Meet Eric Fearon
In January 2013, Eric Fearon at the University of Michigan Medical School joined the ranks of the associate editors at The Journal of Biological Chemistry. Fearon has a longstanding interest in the molecular mechanisms underlying colorectal cancer progression. American Society for Biochemistry and Molecular Biology science writer Rajendrani Mukhopadhyay spoke with Fearon to learn more about his research, career path and hobbies. The interview has been edited for length and clarity.
Could you briefly explain what your research group works on?
A: My group works on trying to understand the molecular pathogenesis of colon and rectal cancers. We use a variety of approaches, predominantly now mouse models and some cell-culture-based work. The strategy is to understand what some of the genes that are recurrently mutated in human colorectal cancers do in terms of altering cell phenotypes of the epithelial cells. We study some of the common genes that are mutated, such as the adenomatous polyposis coli tumor suppressor, k-RAS, p53, PIK3CA and so forth. We’re trying to understand what the genes do individually and what they do when there are the kinds of combinations of mutations that one sees in primary human colon cancers. It takes us a little bit into the Wnt pathway, the PIK3CA pathway and the MAP kinase pathway and how these pathways talk to one another collectively in cells.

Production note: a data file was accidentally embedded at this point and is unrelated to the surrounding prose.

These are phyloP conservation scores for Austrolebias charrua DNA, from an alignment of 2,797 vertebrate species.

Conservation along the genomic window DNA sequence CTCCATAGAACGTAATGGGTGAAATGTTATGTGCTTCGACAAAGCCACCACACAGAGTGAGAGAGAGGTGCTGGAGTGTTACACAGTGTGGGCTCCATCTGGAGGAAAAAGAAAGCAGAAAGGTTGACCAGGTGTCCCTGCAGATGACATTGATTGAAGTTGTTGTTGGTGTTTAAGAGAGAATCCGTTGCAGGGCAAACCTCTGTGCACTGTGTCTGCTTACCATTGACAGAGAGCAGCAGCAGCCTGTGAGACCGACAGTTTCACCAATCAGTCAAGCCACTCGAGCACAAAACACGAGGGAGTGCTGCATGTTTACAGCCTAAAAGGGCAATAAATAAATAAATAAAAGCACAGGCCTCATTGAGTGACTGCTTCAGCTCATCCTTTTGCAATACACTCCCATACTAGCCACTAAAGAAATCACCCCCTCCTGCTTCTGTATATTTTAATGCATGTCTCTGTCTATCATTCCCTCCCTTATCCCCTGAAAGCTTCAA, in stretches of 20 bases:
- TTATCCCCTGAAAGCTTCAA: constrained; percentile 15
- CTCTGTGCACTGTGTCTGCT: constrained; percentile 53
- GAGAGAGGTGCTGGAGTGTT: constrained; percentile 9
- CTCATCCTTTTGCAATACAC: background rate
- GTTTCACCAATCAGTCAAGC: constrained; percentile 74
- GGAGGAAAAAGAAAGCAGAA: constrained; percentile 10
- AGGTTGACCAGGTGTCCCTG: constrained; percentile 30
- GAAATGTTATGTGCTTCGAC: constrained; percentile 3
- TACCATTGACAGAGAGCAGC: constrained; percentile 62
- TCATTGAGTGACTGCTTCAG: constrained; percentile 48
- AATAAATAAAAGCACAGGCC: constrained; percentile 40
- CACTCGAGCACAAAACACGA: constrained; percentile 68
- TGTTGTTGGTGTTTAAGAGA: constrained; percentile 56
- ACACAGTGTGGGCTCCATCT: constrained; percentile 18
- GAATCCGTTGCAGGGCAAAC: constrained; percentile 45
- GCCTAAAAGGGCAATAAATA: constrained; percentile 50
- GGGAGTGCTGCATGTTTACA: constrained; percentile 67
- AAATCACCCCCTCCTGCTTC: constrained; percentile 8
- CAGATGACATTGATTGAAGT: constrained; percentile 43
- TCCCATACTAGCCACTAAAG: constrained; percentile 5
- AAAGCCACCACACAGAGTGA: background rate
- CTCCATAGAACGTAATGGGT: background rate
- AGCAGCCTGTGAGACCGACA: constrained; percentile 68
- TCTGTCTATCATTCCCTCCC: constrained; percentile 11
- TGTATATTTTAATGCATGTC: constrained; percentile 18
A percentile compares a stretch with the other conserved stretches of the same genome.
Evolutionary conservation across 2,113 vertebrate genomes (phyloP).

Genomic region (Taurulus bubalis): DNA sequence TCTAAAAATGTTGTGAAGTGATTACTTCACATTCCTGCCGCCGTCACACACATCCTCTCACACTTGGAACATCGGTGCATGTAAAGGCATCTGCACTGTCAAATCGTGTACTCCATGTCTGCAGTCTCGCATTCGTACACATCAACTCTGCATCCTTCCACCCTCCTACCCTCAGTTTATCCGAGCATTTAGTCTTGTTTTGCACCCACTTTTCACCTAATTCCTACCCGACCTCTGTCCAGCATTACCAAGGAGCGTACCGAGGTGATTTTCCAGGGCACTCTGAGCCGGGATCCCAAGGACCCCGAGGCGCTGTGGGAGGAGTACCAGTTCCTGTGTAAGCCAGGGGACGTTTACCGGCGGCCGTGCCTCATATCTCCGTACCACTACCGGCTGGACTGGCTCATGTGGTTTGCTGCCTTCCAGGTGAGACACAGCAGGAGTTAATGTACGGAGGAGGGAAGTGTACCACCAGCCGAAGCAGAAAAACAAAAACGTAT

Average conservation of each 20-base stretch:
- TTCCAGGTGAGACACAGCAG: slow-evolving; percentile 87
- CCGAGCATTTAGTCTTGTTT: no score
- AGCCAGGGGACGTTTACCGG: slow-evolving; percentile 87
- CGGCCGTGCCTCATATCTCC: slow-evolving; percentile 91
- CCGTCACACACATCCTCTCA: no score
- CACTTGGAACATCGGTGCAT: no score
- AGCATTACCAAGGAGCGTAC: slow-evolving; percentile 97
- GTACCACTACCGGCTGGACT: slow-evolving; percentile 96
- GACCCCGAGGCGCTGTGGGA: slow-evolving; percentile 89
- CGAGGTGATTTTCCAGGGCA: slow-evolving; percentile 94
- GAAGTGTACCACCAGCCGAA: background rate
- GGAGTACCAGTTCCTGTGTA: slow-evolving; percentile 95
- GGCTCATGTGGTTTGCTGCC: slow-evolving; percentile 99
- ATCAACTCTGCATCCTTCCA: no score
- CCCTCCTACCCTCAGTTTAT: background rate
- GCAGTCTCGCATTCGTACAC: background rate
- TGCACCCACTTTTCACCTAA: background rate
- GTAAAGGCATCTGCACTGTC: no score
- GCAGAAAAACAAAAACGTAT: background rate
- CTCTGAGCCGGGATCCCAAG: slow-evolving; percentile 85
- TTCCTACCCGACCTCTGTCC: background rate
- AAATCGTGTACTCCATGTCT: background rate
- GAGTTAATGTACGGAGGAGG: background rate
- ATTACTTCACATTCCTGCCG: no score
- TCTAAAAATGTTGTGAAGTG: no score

How did you become interested in this topic?
A: I’ve had a longstanding interest in the genetics of cancer from the time I was a graduate student at Johns Hopkins (University) in Bert Vogelstein’s lab. I worked on a variety of topics during my time there but spent a lot of time trying to understand how stepwise or accumulated genetic alterations might contribute to the initiation of colon adenomas and their progression to carcinoma. My interest goes back pretty much into the 1980s when I was a graduate student.
What happened in your life that made you choose science as a career?